Automated Painting for Aerospace, Challenges, Newer Technologies and Lessons Learned

Paper #:
  • 2012-01-1855

Published:
  • 2012-09-10
Citation:
Becroft, S., "Automated Painting for Aerospace, Challenges, Newer Technologies and Lessons Learned," SAE Int. J. Aerosp. 5(1):22-30, 2012, https://doi.org/10.4271/2012-01-1855.
Affiliated:
Pages:
9
Abstract:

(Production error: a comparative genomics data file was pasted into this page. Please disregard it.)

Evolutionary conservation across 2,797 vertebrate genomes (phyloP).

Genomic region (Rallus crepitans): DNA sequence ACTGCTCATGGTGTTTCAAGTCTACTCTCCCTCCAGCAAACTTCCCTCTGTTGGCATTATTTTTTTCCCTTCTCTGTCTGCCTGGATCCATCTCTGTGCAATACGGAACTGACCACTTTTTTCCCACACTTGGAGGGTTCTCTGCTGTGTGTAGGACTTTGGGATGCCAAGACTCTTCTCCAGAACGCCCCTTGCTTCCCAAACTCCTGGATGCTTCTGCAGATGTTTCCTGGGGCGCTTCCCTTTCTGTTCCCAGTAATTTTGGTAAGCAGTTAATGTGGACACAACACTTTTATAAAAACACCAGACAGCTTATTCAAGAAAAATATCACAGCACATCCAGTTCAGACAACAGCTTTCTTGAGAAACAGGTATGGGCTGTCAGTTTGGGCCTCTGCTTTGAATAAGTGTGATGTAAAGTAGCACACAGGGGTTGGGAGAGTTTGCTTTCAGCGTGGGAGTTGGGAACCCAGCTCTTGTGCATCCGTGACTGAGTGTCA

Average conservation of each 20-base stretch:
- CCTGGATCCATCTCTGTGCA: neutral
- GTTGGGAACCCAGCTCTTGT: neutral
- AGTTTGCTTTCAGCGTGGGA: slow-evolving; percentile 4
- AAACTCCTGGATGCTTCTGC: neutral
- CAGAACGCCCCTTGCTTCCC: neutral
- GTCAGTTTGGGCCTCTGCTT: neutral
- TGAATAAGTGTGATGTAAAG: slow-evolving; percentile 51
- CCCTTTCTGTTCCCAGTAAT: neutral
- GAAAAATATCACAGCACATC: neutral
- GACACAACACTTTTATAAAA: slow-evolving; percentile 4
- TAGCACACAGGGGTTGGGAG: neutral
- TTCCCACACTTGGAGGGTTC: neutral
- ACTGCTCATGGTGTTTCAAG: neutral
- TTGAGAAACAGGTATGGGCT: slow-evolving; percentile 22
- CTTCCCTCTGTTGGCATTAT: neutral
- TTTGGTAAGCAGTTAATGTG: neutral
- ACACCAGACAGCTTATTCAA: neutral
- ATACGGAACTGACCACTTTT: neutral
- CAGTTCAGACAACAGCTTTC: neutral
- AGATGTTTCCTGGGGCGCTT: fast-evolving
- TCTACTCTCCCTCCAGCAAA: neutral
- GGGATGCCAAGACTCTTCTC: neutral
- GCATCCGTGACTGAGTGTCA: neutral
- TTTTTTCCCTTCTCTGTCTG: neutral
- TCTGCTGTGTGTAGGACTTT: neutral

Many Aerospace Manufacturers desire to automate their painting processes to improve quality, reduce coating and other materials usage, and reduce labor content. Automated Painting Systems have been developed for a number of industries, but are less common in Aerospace for a number of reasons, including 1) very large objects to paint with complex surfaces, 2) parts to be painted which are not located accurately or consistently, and 3) a (relatively) small number of parts to paint although often a very large variety of different parts. In developing and implementing automated painting systems, these challenges need to be overcome in robust and cost effective ways, and technologies have been developed and are being enhanced to deal with these challenges. This paper will address some of the most important technologies which are being used to facilitate implementation of automated painting systems.The robotic systems to paint the very large objects such as wings, fuselages, stabilizers, or entire aircraft are more complicated manipulators with a variety of mechanical axes and the more complicated programming and motion control systems that go with them. In a typical implementation, a six axis painting robot is manipulated using a rail, a rotating column, and a z-lift. Programming of these multi-axis manipulators and robots is difficult to do by using conventional teach pendant techniques, but can be done with offline programming software. Vision systems and software are used to locate the parts in space and to apply offsets to the programmed motions.Vision systems and software can also be used to automate the programming of aircraft component parts to provide the capability to paint 90%+ of the surfaces for a large variety of parts. An image of each part is taken, and key parameters are determined and input into a software algorithm which will determine the motion program for painting the part. In this way, thousands of different parts can be automatically painted without the programming of individual paths for each unique part.Most aerospace painting is typically done with air atomized or high volume low pressure electrostatic guns. Electrostatic rotary atomizers have proven to be advantageous in automated painting sytems in optimizing transfer efficiency, appearance, and in reducing paint defects. Grounding of the parts is important and control of the painting parameters is critical to optimizing achieving the best results.This paper will describe in detail the technical challenges, and some of the techniques and technologies used to accomplish these processes, and what lessons were learned during their implementation.
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